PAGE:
ALL IMAGES ARE THE PROPERTY OF MACLEAN PHOTOGRAPHIC AND CANNOT BE USED FOR ANY PURPOSE WITHOUT PRIOR PERMISSION

MacLean Photographic run Tours and Workshops in East Lothian and the Borders of Scotland.  CLICK HERE for more details and availability

In June 2015 Jeff Carter was named as a Fujifilm brand ambassador and you can view his profile and gallery on the Fujifilm website HERE

If you like what you see on this blog please visit our Facebook page and click 'like'


Sunday, 21 February 2016

REVIEW: X-Pro2 Does Rally X-Treme

X-Pro2 + XF50-140mm - 1/250s @ f2.8 ISO800
Yesterday I decided to attend the Snowman Rally near Inverness with a view to test the X-Pro2 in a motorsport environment.  I knew the forest stages would be a challenge for the X-Pro2's focus system but little did I realise that the weather would throw everything at us - snow, ice, rain and very occasional sunshine; the weather was pretty extreme.

Now before I start I feel I need to explain something. The reason for the test was NOT to say the X-Pro2 is the latest all singing-all dancing sports professional camera, the X-Pro2 is NOT aimed at sports photographers.  I wanted to see if the improvements that Fujifilm had made to the AF system would cope with the conditions better than the X-T1 and therefore would point the way to future developments of the X-Series.  I also wanted to prove that while the X-Pro2 wasn't aimed at sports photographers, it is quite capable of taking images in these arenas.

Anyway a 90-minute delay meant we didn't have as long as we hoped to conduct this test as the first car down the final stage of the day was at 16h30 and the light was already failing as the next set of snow / rain clouds approached the area.

I set the X-Pro2 to zone focusing and AF-C to see if the camera could follow a car.  I used the 50-140mm f2.8 and with the camera set manually to 1/500 @ f2.8 ISO1600 I took a set of images as the first car came towards me in along the forest track.  The X-Pro2 followed the car perfectly, producing a set of eight images all perfectly sharp.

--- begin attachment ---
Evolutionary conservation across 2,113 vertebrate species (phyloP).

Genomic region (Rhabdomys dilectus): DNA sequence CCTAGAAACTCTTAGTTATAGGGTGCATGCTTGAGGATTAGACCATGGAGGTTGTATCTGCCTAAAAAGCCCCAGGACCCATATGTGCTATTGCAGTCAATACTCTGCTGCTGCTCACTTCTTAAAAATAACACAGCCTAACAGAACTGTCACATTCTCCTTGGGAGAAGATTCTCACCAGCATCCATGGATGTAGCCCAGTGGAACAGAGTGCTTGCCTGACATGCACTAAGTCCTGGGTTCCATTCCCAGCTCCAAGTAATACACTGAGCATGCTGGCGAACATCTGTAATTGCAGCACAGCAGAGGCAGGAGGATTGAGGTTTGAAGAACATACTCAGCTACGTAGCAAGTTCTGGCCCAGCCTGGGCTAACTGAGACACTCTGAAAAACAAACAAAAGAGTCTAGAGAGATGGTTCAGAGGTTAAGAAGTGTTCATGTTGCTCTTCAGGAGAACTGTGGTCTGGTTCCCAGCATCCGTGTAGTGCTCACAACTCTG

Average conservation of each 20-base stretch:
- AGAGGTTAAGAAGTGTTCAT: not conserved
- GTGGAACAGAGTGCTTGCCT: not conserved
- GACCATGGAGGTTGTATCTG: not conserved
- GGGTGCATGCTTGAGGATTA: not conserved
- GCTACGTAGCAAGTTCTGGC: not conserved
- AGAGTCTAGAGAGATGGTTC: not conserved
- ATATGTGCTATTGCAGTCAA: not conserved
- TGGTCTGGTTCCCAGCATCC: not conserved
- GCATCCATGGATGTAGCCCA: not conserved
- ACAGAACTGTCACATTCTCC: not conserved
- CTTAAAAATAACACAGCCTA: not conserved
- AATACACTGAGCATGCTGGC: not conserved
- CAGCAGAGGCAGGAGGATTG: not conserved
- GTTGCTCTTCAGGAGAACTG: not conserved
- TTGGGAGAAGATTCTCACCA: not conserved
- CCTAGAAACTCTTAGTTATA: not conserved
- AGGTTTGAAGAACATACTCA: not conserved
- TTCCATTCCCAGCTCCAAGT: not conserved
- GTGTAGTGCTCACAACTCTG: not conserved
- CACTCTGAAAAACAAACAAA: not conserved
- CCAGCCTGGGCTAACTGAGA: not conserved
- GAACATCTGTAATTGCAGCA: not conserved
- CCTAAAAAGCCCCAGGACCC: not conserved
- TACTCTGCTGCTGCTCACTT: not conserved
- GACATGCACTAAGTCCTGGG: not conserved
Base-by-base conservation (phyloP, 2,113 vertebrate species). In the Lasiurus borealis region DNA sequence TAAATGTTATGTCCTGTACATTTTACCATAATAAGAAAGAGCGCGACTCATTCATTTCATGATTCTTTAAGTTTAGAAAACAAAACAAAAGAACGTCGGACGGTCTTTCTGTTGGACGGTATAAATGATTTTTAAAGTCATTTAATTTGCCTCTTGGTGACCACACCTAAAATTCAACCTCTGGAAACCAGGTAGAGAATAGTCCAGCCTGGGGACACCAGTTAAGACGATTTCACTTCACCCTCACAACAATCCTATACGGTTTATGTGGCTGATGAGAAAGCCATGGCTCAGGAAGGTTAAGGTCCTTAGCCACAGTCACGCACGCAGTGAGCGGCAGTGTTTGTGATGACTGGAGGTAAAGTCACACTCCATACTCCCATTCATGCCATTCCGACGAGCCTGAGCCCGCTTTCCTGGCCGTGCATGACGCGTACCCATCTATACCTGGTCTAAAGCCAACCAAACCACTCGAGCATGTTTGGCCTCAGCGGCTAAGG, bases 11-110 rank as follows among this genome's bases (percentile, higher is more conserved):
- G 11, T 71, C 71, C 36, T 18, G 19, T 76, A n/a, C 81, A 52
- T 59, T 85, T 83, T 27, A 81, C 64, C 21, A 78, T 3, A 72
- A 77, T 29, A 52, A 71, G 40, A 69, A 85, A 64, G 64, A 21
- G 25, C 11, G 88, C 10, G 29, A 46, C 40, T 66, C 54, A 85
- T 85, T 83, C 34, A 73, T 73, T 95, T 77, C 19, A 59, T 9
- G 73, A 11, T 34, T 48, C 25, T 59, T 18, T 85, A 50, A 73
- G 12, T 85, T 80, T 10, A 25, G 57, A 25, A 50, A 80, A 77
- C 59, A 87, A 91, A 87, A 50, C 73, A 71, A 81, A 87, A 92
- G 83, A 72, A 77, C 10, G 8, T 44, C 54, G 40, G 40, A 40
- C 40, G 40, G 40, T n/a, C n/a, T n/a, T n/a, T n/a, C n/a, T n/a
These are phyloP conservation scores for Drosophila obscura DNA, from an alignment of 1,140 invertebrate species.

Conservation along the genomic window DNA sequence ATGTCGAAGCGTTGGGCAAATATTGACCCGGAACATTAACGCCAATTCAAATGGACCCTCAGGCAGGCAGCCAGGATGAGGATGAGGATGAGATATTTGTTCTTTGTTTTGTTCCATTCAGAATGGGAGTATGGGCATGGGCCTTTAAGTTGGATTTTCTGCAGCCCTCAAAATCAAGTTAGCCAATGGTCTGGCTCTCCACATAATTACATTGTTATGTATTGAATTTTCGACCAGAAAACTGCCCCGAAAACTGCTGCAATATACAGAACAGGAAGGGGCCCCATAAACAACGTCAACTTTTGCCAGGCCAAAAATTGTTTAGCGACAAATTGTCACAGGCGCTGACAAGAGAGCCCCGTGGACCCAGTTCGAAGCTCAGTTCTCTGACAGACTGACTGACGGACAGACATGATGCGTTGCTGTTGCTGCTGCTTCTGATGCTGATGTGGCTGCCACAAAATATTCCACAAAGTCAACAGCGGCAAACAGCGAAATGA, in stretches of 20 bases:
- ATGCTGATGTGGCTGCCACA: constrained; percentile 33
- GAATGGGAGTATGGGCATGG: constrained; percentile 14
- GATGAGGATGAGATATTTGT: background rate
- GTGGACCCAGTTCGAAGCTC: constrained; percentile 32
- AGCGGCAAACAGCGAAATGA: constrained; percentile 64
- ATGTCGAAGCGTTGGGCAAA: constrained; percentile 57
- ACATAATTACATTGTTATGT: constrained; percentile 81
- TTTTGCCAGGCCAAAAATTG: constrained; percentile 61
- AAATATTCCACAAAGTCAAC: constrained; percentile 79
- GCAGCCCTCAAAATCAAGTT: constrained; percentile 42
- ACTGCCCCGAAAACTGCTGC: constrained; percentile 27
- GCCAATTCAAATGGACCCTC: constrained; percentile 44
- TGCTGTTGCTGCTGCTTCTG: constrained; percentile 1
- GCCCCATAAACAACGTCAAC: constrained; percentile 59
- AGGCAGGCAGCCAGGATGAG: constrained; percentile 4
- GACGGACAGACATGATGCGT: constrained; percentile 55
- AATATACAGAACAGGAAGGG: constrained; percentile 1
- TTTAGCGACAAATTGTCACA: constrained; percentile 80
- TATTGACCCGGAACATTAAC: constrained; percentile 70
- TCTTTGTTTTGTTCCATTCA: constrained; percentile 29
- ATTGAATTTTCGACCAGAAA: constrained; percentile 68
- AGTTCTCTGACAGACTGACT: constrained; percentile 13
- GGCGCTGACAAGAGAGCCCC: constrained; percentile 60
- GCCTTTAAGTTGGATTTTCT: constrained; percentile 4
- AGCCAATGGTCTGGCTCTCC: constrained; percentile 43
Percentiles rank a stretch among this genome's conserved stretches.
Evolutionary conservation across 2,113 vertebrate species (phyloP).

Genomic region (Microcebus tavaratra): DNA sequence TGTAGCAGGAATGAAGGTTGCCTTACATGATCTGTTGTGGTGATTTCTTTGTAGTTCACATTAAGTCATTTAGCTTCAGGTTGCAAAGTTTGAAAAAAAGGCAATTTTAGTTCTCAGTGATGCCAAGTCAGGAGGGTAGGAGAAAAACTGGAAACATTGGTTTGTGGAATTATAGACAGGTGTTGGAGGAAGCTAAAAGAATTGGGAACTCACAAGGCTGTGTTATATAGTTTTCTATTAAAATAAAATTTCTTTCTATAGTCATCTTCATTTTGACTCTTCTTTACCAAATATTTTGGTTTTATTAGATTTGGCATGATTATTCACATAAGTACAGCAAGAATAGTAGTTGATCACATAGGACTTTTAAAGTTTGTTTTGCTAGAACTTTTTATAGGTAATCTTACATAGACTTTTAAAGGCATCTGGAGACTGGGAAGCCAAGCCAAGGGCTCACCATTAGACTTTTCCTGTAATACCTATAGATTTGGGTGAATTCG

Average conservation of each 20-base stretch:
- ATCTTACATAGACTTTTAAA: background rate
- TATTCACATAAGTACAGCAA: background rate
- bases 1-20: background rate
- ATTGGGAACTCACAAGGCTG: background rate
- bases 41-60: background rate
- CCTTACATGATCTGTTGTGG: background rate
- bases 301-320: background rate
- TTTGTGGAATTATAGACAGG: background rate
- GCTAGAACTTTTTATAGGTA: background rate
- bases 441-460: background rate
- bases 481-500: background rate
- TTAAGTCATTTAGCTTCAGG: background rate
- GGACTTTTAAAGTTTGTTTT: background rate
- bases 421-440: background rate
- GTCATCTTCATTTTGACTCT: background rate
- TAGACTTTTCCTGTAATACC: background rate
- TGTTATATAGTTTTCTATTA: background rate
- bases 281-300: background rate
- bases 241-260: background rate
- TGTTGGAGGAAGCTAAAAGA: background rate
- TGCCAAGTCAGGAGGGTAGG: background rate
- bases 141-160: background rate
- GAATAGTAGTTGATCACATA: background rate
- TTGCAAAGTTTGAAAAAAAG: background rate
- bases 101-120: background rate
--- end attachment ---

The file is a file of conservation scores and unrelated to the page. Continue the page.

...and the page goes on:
X-Pro2 + XF50-140mm - 1/500s @ f2.8 ISO1600

X-Pro2 + XF50-140mm - 1/500s @ f2.8 ISO1600

X-Pro2 + XF50-140mm - 1/500s @ f2.8 ISO1600

X-Pro2 + XF50-140mm - 1/500s @ f2.8 ISO1600

X-Pro2 + XF50-140mm - 1/500s @ f2.8 ISO1600

X-Pro2 + XF50-140mm - 1/500s @ f2.8 ISO1600

X-Pro2 + XF50-140mm - 1/500s @ f2.8 ISO1600

X-Pro2 + XF50-140mm - 1/500s @ f2.8 ISO1600

I then moved down the track to the hairpin to try the same experiment with a car coming towards me and then going across the frame. 

I decided to switch to the XF100-400mm and set the X-Pro2 to 1/250s @ f4.7 ISO2000 with the focal length at 125mm.  The results were pretty impressive considering the very poor lighting conditions, the camera only losing the lock on one of the nine shots taken in the sequence.

X-Pro2 + XF100-400mm - 1/250s @ f4.7 ISO2000

X-Pro2 + XF100-400mm - 1/250s @ f4.7 ISO2000

X-Pro2 + XF100-400mm - 1/250s @ f4.7 ISO2000

X-Pro2 + XF100-400mm - 1/250s @ f4.7 ISO2000

X-Pro2 + XF100-400mm - 1/250s @ f4.7 ISO2000

X-Pro2 + XF100-400mm - 1/250s @ f4.7 ISO2000

X-Pro2 + XF100-400mm - 1/250s @ f4.7 ISO2000

X-Pro2 + XF100-400mm - 1/250s @ f4.7 ISO2000

I then shot some head on shots of cars using the long end of the 100-400mm f4.5/5.6.  Here are three examples of the X-Pro2 fitted with the 100-400mm.  1/250 @ f5.6 ISO2000

X-Pro2 + XF100-400mm - 1/250s @ f5.6 ISO2000

X-Pro2 + XF100-400mm - 1/250s @ f5.6 ISO2000

X-Pro2 + XF100-400mm - 1/250s @ f5.6 ISO2000